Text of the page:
You’ve heard the phrase, “What doesn’t kill you makes you stronger.” I simultaneously love and hate this saying. I love it because we can come out of obstacles and challenges in life stronger and wiser. On the other hand, when you’re in the thick of the challenge itself, these words can often discourage more than they encourage. It’s not comforting in the midst of any challenging situation to hear someone tell you basically, “Don’t worry, there’s a reason for everything.” Reassurance is such a natural human tendency, but sometimes we just don’t want to be reassured. Sometimes we just need someone else to confirm that life can be a struggle and to let us learn the lesson ourselves.
This week we learn in Parshat Tzav that there is a reason behind how we grow through adversity. Parshat Tzav begins with the instructions for the priests in regard to various sacrifices. After discussing the need for the eternal flame, the text continues by teaching the prohibition against eating milk and meat together and then offers up a final review of the sanctification ceremony of the priests and their roles.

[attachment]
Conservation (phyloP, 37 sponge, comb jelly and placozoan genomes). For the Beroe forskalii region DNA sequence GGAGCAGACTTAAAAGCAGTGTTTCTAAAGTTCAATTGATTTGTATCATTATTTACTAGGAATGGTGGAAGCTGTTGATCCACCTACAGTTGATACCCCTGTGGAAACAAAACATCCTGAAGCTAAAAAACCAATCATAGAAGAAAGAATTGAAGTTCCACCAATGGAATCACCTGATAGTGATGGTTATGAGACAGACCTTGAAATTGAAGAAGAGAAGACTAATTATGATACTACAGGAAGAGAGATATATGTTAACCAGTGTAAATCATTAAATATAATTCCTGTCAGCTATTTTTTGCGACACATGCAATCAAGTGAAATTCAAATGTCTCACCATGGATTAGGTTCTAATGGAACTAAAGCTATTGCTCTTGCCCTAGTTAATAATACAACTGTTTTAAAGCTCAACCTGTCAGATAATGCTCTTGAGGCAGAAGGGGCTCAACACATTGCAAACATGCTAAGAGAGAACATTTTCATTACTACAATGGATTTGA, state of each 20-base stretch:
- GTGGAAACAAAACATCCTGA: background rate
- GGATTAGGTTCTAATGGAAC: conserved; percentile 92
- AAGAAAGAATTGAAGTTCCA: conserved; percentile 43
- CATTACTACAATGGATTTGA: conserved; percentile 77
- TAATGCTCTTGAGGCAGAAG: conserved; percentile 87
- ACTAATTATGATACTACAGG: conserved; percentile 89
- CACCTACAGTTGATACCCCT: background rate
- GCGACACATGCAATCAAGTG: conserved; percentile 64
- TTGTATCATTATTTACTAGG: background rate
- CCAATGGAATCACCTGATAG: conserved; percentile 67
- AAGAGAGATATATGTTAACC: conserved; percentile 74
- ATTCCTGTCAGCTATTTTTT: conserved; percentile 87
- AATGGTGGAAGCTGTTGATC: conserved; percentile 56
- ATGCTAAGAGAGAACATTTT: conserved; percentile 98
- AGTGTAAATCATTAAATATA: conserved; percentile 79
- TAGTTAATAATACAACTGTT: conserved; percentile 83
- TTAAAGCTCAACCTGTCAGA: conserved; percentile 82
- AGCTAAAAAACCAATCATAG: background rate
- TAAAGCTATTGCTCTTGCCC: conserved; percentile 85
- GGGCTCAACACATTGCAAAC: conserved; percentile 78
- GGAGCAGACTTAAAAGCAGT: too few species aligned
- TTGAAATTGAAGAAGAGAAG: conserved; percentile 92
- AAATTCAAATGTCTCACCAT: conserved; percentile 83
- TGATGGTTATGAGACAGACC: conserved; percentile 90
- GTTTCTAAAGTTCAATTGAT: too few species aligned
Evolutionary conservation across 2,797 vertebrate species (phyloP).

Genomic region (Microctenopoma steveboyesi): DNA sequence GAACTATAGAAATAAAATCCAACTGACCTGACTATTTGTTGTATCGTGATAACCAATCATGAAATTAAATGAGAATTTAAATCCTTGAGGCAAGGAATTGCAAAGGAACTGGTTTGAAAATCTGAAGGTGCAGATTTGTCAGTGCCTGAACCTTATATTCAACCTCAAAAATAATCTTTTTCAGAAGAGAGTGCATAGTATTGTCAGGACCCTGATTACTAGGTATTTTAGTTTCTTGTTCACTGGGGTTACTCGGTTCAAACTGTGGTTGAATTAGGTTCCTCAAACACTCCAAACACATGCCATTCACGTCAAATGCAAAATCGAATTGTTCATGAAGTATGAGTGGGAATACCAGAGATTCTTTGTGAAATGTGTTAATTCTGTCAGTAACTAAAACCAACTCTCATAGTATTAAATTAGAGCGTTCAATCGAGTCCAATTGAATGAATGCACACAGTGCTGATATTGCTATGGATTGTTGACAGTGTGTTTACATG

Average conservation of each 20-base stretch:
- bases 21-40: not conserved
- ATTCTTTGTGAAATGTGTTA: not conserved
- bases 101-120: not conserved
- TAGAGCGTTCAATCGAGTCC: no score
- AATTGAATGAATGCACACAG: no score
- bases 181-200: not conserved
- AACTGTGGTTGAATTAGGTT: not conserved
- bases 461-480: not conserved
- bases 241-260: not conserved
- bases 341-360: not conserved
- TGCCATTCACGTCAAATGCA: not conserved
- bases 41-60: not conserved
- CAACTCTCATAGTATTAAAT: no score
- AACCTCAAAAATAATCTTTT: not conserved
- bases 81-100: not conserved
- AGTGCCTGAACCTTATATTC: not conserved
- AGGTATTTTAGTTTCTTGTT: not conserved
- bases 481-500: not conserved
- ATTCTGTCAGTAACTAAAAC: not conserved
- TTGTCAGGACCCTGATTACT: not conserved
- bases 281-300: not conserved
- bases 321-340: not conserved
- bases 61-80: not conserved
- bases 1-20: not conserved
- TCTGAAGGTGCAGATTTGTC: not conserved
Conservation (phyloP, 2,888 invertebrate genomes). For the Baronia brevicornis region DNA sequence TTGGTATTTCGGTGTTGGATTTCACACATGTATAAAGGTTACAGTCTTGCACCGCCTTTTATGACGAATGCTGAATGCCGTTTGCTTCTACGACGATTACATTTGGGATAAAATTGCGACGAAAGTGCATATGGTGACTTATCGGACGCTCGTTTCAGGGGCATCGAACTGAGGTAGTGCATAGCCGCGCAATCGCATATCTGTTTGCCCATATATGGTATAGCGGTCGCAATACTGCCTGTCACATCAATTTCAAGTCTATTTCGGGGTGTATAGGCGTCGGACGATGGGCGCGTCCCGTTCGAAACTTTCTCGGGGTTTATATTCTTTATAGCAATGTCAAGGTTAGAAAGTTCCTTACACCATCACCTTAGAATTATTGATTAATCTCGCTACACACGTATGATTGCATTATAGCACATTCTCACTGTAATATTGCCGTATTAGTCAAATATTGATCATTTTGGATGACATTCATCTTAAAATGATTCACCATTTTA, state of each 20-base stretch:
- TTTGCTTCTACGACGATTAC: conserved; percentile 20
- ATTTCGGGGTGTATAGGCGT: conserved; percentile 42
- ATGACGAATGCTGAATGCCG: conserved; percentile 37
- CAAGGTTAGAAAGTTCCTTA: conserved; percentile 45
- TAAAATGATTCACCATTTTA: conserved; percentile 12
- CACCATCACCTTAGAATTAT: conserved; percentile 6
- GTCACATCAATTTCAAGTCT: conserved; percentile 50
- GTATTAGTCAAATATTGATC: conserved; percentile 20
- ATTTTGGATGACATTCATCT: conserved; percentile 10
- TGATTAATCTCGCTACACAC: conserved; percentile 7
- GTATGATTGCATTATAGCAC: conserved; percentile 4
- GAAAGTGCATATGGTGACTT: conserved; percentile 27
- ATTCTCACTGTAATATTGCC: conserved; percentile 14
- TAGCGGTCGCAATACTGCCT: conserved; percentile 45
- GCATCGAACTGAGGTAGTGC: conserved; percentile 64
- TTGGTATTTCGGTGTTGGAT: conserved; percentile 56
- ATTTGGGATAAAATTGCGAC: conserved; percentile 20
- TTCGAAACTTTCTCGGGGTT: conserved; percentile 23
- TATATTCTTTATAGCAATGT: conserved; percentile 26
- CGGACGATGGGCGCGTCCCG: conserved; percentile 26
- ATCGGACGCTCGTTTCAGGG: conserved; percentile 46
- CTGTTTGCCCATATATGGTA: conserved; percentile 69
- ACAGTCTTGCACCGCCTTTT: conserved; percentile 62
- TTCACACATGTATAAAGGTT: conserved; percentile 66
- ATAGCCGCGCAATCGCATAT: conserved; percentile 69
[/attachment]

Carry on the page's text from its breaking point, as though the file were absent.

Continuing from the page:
In the beginning of the text in chapter six, verse ten we read, “It shall not be baked with leaven; I have given it as their portion from My gifts; it is most holy, like the purification offering and the reparation offer.” I am struck by the notion of “most holy.” We’re talking about offerings to God here, and it would seem that an offering is an offering. In fact, sacrifice was meant to be the great equalizer, in that all offerings were accepted if given from the heart. So why the superlative? What does “most holy” mean?
According to a commentary in the Etz Hayim chumash, this is because a “greater degree of holiness is ascribed to the person who has struggled with sin and overcome it than to the person who has never been tempted.” In other words, those who have faced a challenge in life and stepped through it are “most holy.” Thus we have yet another way to look at adversity. In essence, Parshat Tzav is reminding us that we are holy from the start, but we become holier based on the lives we lead, the challenges we face, and the ways in which we rise to meet them.